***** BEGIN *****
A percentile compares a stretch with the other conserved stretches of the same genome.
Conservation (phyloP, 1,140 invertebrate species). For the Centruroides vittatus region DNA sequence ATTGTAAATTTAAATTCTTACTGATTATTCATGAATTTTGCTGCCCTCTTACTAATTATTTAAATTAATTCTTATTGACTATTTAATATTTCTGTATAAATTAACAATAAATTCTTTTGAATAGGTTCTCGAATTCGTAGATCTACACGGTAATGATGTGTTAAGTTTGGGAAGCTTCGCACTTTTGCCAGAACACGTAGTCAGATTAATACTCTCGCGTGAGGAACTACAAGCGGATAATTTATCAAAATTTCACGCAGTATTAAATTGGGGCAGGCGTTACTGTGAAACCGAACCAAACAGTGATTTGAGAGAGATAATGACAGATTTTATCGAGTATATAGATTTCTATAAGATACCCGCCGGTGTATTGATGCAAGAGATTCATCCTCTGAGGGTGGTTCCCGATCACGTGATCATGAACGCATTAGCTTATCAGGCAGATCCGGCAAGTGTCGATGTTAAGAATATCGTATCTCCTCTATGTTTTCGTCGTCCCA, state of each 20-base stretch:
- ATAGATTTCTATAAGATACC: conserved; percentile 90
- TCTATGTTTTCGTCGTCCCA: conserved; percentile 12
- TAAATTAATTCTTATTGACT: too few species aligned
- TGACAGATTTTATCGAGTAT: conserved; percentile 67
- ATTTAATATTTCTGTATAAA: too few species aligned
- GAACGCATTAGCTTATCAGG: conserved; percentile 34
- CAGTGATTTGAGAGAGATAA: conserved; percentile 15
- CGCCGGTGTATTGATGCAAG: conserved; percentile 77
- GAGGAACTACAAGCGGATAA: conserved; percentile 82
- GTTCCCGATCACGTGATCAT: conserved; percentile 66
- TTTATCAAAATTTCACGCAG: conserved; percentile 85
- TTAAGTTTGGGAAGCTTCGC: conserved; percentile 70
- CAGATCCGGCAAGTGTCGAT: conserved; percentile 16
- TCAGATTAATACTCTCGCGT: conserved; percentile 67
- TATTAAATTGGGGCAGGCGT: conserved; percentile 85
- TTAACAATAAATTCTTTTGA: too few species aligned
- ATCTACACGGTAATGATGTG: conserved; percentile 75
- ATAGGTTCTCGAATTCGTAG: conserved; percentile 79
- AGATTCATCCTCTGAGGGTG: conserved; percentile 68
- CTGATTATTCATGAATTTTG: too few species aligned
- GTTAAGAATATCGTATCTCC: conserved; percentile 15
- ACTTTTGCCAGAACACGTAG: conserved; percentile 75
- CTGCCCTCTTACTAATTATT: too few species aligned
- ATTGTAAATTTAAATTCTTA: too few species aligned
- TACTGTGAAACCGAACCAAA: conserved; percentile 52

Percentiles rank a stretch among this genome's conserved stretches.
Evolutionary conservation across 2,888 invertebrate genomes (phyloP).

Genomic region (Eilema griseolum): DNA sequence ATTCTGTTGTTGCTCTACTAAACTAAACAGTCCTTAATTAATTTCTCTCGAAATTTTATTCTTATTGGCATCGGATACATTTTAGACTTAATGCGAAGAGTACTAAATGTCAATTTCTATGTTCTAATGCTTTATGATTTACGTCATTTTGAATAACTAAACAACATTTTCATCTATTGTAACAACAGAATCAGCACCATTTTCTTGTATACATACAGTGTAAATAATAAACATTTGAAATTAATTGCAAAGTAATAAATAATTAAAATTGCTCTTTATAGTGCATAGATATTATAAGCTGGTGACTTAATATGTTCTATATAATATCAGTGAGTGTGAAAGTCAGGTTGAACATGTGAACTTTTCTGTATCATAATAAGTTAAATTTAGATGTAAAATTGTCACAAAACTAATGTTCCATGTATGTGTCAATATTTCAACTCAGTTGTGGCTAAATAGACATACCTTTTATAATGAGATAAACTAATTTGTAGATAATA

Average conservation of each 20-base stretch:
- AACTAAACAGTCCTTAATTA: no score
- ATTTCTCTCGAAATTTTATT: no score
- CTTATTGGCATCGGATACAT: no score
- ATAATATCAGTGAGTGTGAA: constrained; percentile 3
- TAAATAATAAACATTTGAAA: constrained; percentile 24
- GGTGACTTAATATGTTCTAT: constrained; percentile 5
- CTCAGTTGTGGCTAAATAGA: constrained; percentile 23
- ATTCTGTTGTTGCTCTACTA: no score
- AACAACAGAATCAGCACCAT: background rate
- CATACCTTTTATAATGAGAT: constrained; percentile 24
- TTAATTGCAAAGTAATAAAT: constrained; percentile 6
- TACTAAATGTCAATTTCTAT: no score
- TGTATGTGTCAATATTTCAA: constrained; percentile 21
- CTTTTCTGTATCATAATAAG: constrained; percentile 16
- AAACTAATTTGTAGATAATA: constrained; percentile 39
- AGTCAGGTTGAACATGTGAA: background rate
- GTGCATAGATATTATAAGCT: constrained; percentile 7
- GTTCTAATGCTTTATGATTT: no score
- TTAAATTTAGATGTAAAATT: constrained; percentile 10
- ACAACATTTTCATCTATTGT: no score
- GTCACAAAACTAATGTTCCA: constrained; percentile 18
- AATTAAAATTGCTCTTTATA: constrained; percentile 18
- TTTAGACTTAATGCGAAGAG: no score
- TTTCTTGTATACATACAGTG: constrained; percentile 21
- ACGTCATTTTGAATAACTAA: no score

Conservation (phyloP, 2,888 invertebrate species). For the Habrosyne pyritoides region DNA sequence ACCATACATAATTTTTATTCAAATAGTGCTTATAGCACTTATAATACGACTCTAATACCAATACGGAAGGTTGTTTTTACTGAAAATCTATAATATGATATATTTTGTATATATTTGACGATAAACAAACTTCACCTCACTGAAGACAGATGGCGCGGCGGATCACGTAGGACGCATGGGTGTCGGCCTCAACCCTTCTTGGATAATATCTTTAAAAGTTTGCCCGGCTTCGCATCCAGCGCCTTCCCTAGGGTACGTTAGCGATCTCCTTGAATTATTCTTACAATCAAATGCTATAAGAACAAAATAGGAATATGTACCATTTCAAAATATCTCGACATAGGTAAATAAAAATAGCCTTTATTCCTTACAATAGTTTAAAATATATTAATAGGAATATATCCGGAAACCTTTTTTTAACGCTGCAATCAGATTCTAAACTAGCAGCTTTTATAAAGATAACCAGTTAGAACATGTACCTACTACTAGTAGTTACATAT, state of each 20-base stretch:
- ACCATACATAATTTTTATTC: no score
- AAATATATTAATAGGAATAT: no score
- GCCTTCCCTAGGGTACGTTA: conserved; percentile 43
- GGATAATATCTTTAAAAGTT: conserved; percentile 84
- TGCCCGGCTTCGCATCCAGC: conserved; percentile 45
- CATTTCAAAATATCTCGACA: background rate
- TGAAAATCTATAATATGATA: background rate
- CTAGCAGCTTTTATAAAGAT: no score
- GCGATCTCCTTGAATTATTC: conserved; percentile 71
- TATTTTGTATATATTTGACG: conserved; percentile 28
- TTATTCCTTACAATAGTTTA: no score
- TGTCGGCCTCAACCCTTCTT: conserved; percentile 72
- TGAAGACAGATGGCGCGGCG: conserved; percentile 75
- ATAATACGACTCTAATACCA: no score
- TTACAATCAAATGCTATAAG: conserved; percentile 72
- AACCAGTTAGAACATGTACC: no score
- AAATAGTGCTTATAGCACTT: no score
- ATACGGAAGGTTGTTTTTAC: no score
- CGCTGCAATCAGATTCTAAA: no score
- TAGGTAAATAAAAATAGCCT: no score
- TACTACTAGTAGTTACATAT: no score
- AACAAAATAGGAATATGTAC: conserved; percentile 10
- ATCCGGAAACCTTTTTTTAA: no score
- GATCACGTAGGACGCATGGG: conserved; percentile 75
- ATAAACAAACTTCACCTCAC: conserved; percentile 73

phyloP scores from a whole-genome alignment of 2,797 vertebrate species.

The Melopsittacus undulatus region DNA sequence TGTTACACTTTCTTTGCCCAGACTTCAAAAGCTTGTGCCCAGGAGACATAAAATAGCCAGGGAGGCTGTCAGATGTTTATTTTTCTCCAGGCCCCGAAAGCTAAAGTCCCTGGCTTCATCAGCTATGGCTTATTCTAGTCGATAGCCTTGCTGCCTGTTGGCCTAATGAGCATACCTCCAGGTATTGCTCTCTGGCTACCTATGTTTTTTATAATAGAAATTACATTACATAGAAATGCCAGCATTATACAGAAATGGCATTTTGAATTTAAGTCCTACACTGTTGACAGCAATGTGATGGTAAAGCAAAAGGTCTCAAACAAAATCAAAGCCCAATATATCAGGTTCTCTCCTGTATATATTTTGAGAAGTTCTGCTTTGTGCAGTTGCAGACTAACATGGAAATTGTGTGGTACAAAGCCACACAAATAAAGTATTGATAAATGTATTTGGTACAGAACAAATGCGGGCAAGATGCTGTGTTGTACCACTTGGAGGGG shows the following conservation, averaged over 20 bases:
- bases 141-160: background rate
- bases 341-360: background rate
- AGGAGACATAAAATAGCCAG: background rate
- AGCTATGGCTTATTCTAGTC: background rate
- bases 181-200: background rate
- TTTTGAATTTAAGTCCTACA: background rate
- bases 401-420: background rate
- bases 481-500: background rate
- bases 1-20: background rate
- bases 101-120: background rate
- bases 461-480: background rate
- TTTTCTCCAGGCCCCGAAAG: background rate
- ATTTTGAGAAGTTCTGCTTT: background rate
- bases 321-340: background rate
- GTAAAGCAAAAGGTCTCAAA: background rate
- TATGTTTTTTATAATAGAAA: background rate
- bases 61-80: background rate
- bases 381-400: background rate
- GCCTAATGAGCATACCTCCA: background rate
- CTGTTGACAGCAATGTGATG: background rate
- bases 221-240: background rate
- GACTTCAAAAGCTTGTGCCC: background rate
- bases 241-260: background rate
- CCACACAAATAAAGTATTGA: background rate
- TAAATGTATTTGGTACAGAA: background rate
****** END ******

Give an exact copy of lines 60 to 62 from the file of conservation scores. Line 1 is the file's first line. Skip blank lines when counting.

- GCCTTCCCTAGGGTACGTTA: conserved; percentile 43
- GGATAATATCTTTAAAAGTT: conserved; percentile 84
- TGCCCGGCTTCGCATCCAGC: conserved; percentile 45